I would have been absolutely mortified by your Dad's comments, just because he's giving you money it doesn't mean he's kind.
My dm is a spendthrift and spend everything she has, which is her business.However, I never accept anything that she offers because she will always snipe about how much money's been given and what it's been spent on.
I would step back.
YANBU and I for one think it's very very rude to push gifts onto people.
Just say 'start an account for dd and put it in there'.

thezebrawearspurple Mon 25-Mar-13 20:58:51

From your description of your mothers reaction to your new jeans, I'd suggest turning up in a new outfit every time you see them, then they might stopwink

Or you could save it for your dd.

Ducklings45 Mon 25-Mar-13 21:31:59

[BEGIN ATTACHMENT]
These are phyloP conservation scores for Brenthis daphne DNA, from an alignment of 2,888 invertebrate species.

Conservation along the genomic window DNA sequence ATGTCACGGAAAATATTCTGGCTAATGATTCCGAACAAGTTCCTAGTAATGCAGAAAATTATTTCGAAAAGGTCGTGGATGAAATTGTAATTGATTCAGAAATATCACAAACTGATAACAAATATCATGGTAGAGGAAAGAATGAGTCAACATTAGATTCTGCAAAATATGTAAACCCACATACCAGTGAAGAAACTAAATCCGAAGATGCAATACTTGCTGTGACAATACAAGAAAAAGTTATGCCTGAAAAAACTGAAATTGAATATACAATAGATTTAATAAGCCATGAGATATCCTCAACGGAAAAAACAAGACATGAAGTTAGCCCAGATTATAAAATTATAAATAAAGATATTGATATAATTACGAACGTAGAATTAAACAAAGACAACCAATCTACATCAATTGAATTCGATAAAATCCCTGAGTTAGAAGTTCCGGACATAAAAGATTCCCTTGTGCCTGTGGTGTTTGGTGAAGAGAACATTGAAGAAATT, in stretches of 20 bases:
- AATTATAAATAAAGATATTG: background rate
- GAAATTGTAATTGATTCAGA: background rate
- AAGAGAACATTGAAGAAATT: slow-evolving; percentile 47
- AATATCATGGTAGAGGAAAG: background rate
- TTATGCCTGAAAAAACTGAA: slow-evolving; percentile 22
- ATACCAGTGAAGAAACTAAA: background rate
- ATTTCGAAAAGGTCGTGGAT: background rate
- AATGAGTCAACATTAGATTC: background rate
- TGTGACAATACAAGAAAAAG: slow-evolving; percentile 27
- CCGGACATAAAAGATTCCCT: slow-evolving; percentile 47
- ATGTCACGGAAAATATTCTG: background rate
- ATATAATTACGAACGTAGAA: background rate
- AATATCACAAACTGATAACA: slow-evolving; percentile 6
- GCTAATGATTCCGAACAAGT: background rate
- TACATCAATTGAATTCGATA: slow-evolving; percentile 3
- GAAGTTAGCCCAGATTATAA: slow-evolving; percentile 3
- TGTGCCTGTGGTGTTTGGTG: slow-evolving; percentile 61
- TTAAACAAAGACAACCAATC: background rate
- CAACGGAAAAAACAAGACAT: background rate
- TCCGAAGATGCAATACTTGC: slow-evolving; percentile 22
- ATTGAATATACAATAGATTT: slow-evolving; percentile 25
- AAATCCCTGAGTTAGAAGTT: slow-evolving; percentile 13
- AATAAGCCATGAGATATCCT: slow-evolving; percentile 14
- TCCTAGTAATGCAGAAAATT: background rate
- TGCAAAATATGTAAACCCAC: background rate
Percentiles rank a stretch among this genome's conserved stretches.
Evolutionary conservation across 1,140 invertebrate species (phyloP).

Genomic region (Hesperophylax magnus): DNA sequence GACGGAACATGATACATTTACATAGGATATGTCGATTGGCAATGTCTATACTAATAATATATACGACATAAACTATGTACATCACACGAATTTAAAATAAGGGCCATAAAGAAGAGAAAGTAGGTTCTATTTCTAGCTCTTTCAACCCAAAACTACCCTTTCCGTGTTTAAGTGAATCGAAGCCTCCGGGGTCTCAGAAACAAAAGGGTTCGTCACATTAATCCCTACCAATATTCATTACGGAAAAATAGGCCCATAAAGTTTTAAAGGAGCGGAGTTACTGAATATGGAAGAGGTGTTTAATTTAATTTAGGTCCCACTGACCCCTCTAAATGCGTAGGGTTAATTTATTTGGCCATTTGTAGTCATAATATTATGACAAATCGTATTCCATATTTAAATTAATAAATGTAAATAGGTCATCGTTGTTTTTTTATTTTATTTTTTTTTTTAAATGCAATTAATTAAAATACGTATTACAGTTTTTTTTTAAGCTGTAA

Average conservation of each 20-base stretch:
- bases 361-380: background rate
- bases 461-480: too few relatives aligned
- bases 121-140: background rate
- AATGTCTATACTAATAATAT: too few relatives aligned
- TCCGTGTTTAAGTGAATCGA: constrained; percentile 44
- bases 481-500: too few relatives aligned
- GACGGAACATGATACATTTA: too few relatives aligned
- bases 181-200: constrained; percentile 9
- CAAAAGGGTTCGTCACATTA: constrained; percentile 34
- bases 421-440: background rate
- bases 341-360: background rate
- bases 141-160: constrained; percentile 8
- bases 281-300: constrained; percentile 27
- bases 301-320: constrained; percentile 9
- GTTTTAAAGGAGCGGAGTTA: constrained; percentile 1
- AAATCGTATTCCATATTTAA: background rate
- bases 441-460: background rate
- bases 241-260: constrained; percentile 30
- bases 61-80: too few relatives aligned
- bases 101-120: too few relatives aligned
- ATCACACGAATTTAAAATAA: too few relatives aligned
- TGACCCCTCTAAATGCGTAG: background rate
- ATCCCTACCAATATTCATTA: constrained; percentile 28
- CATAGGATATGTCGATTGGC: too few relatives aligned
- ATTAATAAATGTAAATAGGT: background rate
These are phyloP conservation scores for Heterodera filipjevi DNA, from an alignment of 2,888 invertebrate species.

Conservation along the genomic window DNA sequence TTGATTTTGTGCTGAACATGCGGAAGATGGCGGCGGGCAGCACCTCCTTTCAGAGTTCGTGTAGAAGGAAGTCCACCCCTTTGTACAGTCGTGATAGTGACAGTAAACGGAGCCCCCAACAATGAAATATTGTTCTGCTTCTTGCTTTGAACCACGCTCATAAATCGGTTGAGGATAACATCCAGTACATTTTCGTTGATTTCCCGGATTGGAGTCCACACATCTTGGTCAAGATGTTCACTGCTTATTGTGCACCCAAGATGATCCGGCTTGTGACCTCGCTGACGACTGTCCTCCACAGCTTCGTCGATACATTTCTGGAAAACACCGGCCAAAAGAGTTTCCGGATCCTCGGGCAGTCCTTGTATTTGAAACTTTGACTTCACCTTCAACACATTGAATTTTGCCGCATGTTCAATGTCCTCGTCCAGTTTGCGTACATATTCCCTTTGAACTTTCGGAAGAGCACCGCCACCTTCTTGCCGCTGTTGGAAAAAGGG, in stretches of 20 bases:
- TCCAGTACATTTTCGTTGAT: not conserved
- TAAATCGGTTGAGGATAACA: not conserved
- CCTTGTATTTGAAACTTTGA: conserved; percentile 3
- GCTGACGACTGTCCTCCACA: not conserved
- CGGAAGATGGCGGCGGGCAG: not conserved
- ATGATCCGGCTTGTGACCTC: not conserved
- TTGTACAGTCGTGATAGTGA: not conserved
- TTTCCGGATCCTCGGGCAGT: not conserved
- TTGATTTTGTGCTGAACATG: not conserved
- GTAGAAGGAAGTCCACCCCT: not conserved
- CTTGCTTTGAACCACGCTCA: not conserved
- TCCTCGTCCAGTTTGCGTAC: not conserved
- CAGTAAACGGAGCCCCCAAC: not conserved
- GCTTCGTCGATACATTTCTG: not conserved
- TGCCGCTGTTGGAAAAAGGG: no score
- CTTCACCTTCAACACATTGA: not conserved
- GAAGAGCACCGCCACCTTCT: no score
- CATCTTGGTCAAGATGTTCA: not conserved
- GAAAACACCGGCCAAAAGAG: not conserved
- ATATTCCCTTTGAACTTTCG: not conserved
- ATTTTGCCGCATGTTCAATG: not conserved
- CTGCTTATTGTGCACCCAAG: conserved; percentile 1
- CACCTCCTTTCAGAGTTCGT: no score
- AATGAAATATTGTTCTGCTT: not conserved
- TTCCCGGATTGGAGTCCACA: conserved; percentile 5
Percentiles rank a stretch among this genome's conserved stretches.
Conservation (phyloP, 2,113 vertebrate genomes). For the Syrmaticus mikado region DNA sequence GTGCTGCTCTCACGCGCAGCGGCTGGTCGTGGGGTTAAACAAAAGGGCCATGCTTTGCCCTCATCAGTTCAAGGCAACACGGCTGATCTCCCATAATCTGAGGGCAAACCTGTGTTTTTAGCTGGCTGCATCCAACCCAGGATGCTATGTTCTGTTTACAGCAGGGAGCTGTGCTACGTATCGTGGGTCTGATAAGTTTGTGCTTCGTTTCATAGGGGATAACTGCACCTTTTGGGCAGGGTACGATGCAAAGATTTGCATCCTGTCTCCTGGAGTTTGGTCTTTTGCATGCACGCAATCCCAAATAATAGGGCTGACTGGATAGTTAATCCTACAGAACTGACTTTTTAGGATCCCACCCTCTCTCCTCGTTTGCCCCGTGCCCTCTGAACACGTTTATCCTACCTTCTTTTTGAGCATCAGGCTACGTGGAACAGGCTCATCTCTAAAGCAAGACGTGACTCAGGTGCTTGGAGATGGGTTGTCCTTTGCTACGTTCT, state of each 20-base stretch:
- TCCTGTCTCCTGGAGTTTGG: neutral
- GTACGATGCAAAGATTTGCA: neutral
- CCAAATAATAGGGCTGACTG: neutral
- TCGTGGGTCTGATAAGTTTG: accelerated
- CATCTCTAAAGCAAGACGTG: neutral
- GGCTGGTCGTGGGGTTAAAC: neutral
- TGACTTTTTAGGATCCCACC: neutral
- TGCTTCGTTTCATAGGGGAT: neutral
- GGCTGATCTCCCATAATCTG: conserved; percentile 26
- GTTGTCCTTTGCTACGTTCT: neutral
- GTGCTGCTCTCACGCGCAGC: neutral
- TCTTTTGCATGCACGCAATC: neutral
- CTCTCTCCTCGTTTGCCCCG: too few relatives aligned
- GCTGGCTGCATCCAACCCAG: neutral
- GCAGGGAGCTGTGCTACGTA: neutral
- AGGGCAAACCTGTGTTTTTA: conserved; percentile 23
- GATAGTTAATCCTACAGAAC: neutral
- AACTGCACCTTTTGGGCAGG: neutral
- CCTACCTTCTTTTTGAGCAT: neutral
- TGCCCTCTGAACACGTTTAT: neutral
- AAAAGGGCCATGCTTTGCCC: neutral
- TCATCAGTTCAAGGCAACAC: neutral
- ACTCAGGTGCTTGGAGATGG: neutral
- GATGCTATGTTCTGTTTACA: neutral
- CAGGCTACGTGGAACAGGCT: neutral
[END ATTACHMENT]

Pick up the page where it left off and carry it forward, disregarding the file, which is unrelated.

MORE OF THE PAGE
We are barely making ends meet and even havig an extra £10 a week would make a huge difference to us. Sadly my parents cannot afford to do this. If you are not happy, put it all in a trust fund for your dc!

MummytoKatie Mon 25-Mar-13 22:00:12

I have similar parents (except that they have loads of savings, I only have one sibling and they have never made any snide comments.)

It's taken time but over the years we have slowly trained them not to give us stuff. We do let them save for dd though which helps. Generally they put the money in bonus bonds for her.

Apileofballyhoo Mon 25-Mar-13 22:02:07

YANBU. Somebody is doing something you don't like, you've asked them to stop, they won't.